I recently sent a letter to the US Senator from Florida, Bill Nelson, expressing my concerns about a national health insurance plan. You know, I just kind of think that completely re-making the whole health care system to cover 5% of the population makes no sense. Especially when we cannot afford it. I think there has to be a better way. In fact I know there is.
In his reply to me the senator did not have the time or the space to outline all his plans, but one sentence stood out above all the standard political-speak we’ve become accustomed to hearing. Those of you who have had dealings with Washington will know that political-speak is the politically correct term for BS; and that doesn’t stand for Bachelor of Science.
OK, here we go, it’s showtime! I quote the good senator: “Further, by eliminating the tax break drugmakers get for TV and other advertising, we would see another $37 billion to pay for health care.”
Now I’m not the brightest bulb in the socket, but I did take Economics 101 in college, so let’s see if I can make any sense of this.
Companies advertise for one reason and one reason alone; to sell product so that they can realize a profit. The upside of that profit is the creation of good paying jobs for people who will then spend money in the economy and pay taxes to the government so it can spend those taxes on all sorts of crazy programs; like: $650 million to buy everyone a digital TV converter box. But I digress.
So think about it. I know it’s difficult and it may make your head hurt, but it will be worth it. I promise. Now If the pharmaceutical companies (I prefer the term pharmaceutical; drugmakers sounds like the companies are involved in some nefarious activity. Gee, do you think that’s intentional? Maybe a kind of Freudian slip?) stop getting a tax break and have to pay $37 billion in taxes to the federal government, are they going to advertise as extensively; and if they don’t, what will happen to sales? The more far-reaching question is: What happens to their bottom line (dare we use the word profit?)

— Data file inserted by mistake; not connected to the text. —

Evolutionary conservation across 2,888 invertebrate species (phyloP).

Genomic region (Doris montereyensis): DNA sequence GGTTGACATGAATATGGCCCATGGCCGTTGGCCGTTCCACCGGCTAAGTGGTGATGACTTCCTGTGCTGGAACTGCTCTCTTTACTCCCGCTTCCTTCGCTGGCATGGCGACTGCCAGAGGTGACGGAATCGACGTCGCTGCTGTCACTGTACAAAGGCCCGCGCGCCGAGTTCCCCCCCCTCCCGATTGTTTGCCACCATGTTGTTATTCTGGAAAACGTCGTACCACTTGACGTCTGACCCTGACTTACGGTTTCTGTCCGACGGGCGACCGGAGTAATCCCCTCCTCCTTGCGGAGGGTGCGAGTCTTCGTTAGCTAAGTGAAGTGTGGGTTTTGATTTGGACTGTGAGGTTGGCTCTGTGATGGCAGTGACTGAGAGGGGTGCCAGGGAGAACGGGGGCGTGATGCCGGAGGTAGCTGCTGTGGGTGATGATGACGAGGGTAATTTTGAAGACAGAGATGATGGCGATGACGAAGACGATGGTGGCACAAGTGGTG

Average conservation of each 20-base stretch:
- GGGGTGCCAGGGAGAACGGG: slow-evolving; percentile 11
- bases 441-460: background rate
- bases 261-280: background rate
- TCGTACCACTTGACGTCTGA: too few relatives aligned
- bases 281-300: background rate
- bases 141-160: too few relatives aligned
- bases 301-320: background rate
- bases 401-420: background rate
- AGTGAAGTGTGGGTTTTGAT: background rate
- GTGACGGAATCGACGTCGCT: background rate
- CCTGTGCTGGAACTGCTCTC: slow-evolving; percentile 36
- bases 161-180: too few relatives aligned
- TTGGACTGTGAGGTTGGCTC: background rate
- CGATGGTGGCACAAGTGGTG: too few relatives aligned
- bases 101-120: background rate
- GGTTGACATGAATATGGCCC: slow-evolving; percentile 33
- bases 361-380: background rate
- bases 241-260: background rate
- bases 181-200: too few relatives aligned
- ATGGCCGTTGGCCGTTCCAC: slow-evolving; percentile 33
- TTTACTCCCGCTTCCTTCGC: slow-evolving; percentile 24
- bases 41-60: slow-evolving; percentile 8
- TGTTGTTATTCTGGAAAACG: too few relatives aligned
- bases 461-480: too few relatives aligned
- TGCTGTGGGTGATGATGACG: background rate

Figured it out yet? No, well you’re obviously spending too much time watching Dancing With The Stars, so I’ll make it easy for you. The answer is profits take a dive. When that happens, those little pillmakers reduce their workforce. You know, FIRE PEOPLE! The reduced workforce who recently had a job and have a mortgage and car payments and credit card debt and spent money at other businesses that employed other people who have a mortgage and car payments and credit card debt and spent money at other businesses…….phew, I’m running out of breath. But I think you get the idea. Profit is NOT an ugly word. Profit is why we don’t live in caves anymore. Profit is why we have cell phones and pcs; $200 sneakers and Ben & Jerry’s ice cream.
Now I know for the past nine months, all we’ve heard is how rich people and evil corporations are reaping gargantuan profits. But when was the last time a company that was losing money hired people to help it keep losing money? When was the last time a poor person gave anyone a job? I guess I must have slept through that lecture?
By the way, a good portion of the $37 billion the pharmaceutical companies don’t give to the federal government goes to research new drugs to save lives. Our lives. Yes even the lives of congressmen and senators.
At last count it takes roughly $1 billion to bring a new drug to market. Without a profit incentive, what company is going to invest $1 billion? Would you if you owned the company?
I think Forrest Gump said it best: “Stupid is as stupid does.”
Hmm, come to think of it, that might make a nice motto hanging in the Capitol Building!